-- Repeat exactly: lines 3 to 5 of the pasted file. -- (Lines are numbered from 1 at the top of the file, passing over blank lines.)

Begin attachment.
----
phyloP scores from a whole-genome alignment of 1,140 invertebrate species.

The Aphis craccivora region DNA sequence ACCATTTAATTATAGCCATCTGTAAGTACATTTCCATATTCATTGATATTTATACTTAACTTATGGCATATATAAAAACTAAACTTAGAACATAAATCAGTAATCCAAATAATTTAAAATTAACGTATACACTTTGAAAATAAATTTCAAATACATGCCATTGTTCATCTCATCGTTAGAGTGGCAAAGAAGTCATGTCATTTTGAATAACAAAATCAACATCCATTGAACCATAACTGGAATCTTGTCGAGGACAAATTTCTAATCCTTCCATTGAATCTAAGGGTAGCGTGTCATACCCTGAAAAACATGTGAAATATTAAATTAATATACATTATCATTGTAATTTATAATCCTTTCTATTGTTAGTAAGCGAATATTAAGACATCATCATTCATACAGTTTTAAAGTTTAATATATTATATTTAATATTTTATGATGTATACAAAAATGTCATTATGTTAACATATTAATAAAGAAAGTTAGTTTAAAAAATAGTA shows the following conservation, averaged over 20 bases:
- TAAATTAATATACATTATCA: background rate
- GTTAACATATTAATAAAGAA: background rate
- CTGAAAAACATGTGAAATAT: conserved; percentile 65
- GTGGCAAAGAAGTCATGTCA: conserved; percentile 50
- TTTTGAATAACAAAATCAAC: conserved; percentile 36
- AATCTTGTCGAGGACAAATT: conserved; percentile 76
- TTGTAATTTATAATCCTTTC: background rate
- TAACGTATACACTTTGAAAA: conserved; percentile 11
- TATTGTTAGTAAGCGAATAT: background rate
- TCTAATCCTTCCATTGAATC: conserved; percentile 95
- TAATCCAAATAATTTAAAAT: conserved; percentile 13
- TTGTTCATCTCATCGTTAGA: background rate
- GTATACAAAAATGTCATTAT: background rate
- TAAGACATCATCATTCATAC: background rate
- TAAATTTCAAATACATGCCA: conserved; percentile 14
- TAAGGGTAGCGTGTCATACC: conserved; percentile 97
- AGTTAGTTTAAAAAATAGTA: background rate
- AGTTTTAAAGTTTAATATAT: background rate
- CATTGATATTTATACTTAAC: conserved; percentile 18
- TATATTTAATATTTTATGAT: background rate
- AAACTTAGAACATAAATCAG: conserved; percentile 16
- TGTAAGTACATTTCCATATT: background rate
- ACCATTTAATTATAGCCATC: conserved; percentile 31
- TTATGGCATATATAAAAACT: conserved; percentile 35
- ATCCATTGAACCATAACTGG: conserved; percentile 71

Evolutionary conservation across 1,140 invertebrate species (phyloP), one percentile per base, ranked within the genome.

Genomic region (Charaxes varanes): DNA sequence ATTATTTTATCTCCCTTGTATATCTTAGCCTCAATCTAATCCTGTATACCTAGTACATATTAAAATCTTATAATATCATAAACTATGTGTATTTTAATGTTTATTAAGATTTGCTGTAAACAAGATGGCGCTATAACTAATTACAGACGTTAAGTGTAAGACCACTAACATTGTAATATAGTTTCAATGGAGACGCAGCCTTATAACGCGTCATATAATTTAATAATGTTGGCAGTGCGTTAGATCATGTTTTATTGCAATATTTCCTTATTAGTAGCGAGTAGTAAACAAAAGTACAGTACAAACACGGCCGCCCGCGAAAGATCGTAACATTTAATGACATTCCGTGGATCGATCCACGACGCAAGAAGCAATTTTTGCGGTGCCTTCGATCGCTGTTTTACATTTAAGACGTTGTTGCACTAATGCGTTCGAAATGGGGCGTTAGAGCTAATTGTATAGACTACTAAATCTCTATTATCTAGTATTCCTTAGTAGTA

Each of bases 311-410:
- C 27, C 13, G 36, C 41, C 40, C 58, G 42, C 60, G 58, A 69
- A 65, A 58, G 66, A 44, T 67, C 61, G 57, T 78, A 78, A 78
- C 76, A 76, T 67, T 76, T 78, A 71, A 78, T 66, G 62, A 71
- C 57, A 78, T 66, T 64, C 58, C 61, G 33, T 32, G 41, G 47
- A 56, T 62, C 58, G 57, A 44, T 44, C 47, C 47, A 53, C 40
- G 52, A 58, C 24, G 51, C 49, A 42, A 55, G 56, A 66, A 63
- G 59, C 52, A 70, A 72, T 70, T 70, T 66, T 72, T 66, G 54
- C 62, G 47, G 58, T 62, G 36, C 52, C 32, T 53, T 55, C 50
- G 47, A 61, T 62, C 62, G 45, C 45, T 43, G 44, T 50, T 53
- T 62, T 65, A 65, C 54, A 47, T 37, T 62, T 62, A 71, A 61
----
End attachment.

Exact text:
- TAAATTAATATACATTATCA: background rate
- GTTAACATATTAATAAAGAA: background rate
- CTGAAAAACATGTGAAATAT: conserved; percentile 65